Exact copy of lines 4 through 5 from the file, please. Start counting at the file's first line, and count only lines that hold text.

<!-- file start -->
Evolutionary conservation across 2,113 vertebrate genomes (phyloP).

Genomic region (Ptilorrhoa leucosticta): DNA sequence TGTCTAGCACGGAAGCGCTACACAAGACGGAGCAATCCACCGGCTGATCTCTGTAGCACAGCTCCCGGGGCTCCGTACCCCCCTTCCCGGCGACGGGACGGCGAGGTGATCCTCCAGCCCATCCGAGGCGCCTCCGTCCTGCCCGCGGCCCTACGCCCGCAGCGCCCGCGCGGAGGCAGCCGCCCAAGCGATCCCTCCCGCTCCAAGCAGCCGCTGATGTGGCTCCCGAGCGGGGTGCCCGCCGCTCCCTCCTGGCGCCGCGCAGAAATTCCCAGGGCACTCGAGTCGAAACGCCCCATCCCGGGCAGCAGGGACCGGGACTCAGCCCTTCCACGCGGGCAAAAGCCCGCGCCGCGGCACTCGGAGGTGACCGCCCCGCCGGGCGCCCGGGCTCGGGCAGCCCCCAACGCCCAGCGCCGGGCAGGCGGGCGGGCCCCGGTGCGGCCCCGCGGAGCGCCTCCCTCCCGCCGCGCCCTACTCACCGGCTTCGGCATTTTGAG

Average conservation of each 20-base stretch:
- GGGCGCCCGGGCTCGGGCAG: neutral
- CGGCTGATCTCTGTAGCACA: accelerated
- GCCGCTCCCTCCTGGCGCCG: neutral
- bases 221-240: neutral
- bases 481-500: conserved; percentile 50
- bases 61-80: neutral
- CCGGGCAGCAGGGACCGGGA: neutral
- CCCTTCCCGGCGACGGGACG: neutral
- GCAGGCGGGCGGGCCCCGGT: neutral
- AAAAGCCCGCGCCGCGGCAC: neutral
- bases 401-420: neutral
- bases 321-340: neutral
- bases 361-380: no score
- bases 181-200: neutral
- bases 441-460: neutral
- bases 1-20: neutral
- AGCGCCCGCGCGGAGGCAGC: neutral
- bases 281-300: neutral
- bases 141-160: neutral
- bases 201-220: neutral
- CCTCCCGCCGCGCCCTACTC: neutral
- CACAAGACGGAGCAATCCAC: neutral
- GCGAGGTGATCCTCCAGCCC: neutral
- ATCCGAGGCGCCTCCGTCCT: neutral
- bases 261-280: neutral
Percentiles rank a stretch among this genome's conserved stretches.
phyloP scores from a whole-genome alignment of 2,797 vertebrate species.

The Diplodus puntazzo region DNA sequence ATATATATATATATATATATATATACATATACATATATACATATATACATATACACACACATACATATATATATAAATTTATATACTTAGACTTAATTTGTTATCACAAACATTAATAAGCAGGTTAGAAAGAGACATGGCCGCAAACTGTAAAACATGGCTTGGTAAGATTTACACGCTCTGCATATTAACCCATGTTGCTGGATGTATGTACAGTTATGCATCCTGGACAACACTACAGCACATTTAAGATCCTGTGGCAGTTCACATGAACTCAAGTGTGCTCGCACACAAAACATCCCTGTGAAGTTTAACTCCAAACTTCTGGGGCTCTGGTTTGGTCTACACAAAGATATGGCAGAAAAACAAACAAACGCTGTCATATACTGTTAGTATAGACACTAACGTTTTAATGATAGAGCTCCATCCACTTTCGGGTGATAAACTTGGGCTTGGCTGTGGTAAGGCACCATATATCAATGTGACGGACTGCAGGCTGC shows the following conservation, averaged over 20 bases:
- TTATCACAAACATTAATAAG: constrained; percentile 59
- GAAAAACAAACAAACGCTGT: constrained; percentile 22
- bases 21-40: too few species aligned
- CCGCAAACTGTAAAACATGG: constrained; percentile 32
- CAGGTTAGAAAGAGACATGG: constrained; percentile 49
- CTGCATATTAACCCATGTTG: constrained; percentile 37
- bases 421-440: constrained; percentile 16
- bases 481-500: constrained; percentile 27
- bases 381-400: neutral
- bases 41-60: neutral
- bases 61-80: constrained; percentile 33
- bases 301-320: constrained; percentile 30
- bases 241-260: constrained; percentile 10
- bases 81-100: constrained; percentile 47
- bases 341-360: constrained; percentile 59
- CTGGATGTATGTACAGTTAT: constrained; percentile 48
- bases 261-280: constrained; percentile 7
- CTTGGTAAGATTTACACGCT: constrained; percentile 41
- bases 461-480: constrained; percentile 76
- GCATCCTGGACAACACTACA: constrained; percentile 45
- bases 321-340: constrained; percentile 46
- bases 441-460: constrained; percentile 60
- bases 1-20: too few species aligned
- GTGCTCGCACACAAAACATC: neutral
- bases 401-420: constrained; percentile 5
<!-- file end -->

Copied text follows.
- GGGCGCCCGGGCTCGGGCAG: neutral
- CGGCTGATCTCTGTAGCACA: accelerated